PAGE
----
Following a marathon session at which supervisors who oppose a proposed $2.5 billion hospital development agreed to delay a vote on the project rather than potentially killing it, Mayor Ed Lee insisted Wednesday that the deal is not dead.
On Tuesday night, a majority of the Board of Supervisors signaled that they weren’t inclined to approve the environmental impact report for the proposed California Pacific Medical Center development. The proposal would create a new 555-bed hospital on Cathedral Hill and rebuild St. Luke’s Hospital in the Mission district, both to comply with new state seismic safety standards.
But rather than forcing the hospital to redo its environmental report at great cost and delay, supervisors agreed to delay the vote two weeks — demonstrating that debate over the report has become a means for supervisors to address a host of other concerns.
“We have not been very optimistic based on the way in which CPMC and Sutter [Health] have approached this project,” said Supervisor David Campos, whose district includes St. Luke’s, which he and other city officials want to ensure remains open. But Campos said Wednesday supervisors heard enough from hospital officials Tuesday to merit “giving this another chance.”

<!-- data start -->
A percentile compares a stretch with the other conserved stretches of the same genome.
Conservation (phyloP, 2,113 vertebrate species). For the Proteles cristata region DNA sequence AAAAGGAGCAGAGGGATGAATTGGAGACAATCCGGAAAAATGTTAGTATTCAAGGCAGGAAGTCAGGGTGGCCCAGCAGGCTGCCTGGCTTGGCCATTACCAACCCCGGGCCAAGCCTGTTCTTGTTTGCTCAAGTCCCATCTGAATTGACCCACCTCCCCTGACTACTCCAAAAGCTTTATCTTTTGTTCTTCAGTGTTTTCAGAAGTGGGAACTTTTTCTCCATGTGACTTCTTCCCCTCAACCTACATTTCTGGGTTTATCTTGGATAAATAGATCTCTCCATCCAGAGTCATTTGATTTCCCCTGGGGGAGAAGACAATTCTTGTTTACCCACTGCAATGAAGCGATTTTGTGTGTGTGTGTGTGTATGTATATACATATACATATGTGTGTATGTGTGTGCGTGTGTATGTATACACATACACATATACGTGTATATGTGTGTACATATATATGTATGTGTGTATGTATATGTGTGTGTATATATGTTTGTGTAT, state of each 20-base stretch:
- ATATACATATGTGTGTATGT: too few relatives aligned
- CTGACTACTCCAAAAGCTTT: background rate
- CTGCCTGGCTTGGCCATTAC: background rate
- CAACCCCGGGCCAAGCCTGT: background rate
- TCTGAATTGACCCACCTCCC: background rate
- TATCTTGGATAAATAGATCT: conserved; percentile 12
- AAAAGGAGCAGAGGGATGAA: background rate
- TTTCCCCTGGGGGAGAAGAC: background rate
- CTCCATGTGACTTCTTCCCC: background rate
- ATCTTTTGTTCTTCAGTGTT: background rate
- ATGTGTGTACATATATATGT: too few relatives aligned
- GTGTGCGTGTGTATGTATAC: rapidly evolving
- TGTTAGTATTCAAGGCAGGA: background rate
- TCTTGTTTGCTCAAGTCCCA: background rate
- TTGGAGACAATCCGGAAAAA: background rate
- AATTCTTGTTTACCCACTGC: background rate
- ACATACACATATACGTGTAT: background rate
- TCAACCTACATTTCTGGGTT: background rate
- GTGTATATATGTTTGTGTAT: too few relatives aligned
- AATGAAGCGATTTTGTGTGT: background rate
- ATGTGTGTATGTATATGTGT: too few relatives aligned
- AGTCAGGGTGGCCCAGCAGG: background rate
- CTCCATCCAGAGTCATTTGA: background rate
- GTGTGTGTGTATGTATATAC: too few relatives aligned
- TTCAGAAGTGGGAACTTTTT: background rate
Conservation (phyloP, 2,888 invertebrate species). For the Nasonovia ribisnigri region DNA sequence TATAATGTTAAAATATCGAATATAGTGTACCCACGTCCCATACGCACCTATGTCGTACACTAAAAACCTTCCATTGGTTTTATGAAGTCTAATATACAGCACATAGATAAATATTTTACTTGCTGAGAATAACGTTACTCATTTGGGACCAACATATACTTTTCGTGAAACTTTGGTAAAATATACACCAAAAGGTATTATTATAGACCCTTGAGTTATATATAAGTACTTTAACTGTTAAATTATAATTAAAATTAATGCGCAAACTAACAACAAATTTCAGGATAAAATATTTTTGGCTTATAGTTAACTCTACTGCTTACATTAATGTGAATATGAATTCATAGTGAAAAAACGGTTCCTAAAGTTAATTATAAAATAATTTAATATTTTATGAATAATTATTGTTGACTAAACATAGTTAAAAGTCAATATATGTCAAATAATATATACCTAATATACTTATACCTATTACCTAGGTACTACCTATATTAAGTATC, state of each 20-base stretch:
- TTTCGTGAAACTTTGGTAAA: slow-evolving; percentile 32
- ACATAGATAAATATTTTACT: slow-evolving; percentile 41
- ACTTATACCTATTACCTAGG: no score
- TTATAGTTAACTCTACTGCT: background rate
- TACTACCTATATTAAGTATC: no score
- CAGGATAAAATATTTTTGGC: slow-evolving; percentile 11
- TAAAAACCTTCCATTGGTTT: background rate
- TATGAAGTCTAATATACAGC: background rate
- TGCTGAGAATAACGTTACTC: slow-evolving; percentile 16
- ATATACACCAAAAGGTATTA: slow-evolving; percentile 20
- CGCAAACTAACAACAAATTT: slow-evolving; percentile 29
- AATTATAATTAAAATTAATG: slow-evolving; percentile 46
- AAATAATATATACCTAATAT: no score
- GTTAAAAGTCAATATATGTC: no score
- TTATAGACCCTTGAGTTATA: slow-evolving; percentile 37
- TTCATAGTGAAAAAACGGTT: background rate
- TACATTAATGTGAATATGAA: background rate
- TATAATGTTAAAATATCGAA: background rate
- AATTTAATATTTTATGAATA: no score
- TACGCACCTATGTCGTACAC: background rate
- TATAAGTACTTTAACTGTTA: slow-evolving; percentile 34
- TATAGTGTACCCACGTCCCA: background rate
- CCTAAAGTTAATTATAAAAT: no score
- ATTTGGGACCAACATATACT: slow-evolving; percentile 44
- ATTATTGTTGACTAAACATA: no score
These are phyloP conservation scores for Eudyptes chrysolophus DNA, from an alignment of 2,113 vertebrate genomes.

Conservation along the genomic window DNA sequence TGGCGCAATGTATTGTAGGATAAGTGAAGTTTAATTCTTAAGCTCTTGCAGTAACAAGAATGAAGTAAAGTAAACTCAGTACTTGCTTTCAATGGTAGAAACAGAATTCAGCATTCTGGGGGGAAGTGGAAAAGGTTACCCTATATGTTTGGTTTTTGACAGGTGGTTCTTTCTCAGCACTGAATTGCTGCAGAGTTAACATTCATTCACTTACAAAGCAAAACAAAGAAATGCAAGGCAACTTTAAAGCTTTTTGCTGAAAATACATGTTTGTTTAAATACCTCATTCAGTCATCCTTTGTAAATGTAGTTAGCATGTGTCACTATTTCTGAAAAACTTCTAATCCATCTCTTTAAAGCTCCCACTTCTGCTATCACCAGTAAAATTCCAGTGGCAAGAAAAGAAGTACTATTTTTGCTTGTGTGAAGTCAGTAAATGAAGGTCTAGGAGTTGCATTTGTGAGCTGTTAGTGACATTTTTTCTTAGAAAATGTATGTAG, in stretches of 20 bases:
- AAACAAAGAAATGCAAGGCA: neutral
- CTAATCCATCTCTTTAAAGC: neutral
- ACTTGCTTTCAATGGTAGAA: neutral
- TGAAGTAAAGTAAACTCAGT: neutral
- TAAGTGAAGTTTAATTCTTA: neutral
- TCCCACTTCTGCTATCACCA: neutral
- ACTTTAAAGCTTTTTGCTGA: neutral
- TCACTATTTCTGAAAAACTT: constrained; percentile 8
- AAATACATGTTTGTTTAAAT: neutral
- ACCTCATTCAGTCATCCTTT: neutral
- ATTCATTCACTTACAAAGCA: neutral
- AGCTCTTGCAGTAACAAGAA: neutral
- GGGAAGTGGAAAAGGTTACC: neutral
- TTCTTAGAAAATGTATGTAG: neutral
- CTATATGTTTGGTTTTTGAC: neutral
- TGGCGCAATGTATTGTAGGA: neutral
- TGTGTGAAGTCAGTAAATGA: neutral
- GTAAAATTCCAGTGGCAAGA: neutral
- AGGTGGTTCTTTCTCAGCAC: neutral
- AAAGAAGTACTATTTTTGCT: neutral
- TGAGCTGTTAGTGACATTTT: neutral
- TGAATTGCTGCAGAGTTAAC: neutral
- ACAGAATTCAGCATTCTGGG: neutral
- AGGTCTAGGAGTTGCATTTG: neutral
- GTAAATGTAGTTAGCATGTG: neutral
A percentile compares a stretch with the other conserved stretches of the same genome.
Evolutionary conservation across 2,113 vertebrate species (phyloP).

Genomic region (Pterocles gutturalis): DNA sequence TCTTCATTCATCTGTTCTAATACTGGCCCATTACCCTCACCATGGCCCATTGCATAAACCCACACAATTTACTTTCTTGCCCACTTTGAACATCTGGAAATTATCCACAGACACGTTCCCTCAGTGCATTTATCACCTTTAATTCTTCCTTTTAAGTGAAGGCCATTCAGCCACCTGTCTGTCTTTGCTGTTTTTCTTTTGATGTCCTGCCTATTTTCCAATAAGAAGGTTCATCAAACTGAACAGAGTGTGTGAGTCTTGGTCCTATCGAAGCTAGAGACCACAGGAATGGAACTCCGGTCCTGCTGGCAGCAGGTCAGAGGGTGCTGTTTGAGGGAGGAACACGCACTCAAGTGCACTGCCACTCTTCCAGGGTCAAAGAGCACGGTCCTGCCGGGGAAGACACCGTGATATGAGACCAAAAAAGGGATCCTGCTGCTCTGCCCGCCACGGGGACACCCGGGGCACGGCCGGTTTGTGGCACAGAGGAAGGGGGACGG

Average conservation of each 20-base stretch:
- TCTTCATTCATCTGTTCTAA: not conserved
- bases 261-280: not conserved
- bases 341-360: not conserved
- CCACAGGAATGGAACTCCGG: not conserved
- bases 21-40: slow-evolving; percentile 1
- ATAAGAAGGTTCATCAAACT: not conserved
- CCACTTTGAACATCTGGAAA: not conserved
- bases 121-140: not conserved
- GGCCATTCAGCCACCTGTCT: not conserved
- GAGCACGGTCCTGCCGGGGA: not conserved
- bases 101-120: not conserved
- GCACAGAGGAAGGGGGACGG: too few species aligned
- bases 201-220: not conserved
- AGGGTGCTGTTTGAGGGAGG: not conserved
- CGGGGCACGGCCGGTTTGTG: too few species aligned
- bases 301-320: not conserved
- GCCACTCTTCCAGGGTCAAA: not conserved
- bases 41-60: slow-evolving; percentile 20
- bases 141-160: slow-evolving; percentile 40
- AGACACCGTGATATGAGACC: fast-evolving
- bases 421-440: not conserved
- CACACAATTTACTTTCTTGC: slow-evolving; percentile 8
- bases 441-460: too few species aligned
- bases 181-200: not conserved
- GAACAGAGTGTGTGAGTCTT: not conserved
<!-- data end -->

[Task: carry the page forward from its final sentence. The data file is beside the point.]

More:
In March, CPMC and the Mayor’s Office both thought that, after years of planning and negotiations, they finally had a deal, which included significant contributions by the Sutter Health-owned hospital group to community clinics, affordable housing and health care for the poor.
But Campos said concerns remain about the amount of charitable giving, affordable housing, traffic issues and a possible rise in health care costs. The main issue, he noted, is preserving St. Luke’s.
Last month, the Mayor’s Office said it had new information about CPMC finances that would put the hospital group closer to an escape clause in the deal, allowing it to abandon St. Luke’s. Hospital officials insisted they still would not reach the trigger, but Lee is now calling for a guarantee that St. Luke’s will remain open for at least 20 years.
Approval of the project’s developmental agreement, which includes the St. Luke’s trigger, is meanwhile being held up in committee.
“I think that that pause is probably very appropriate right now,” Lee said Wednesday, “to make sure that we’re making the right decision.”
Asked if the deal would finally get done, the mayor responded that he was “very confident that we’re going to have a very good dialogue around this.” Losing both hospitals would have “very serious consequences,” he said.
The mayor said negotiations with CPMC continue “on a daily basis.”
Sam Singer, a spokesman for CPMC, said that redoing the environmental impact report at this point would cost millions and add as many as two years to the project.
“Essentially, it kills the project,” Singer said. “Earthquake-safe hospitals are too important to The City, to CPMC and to the community. Assuredly, this impasse will be broken.”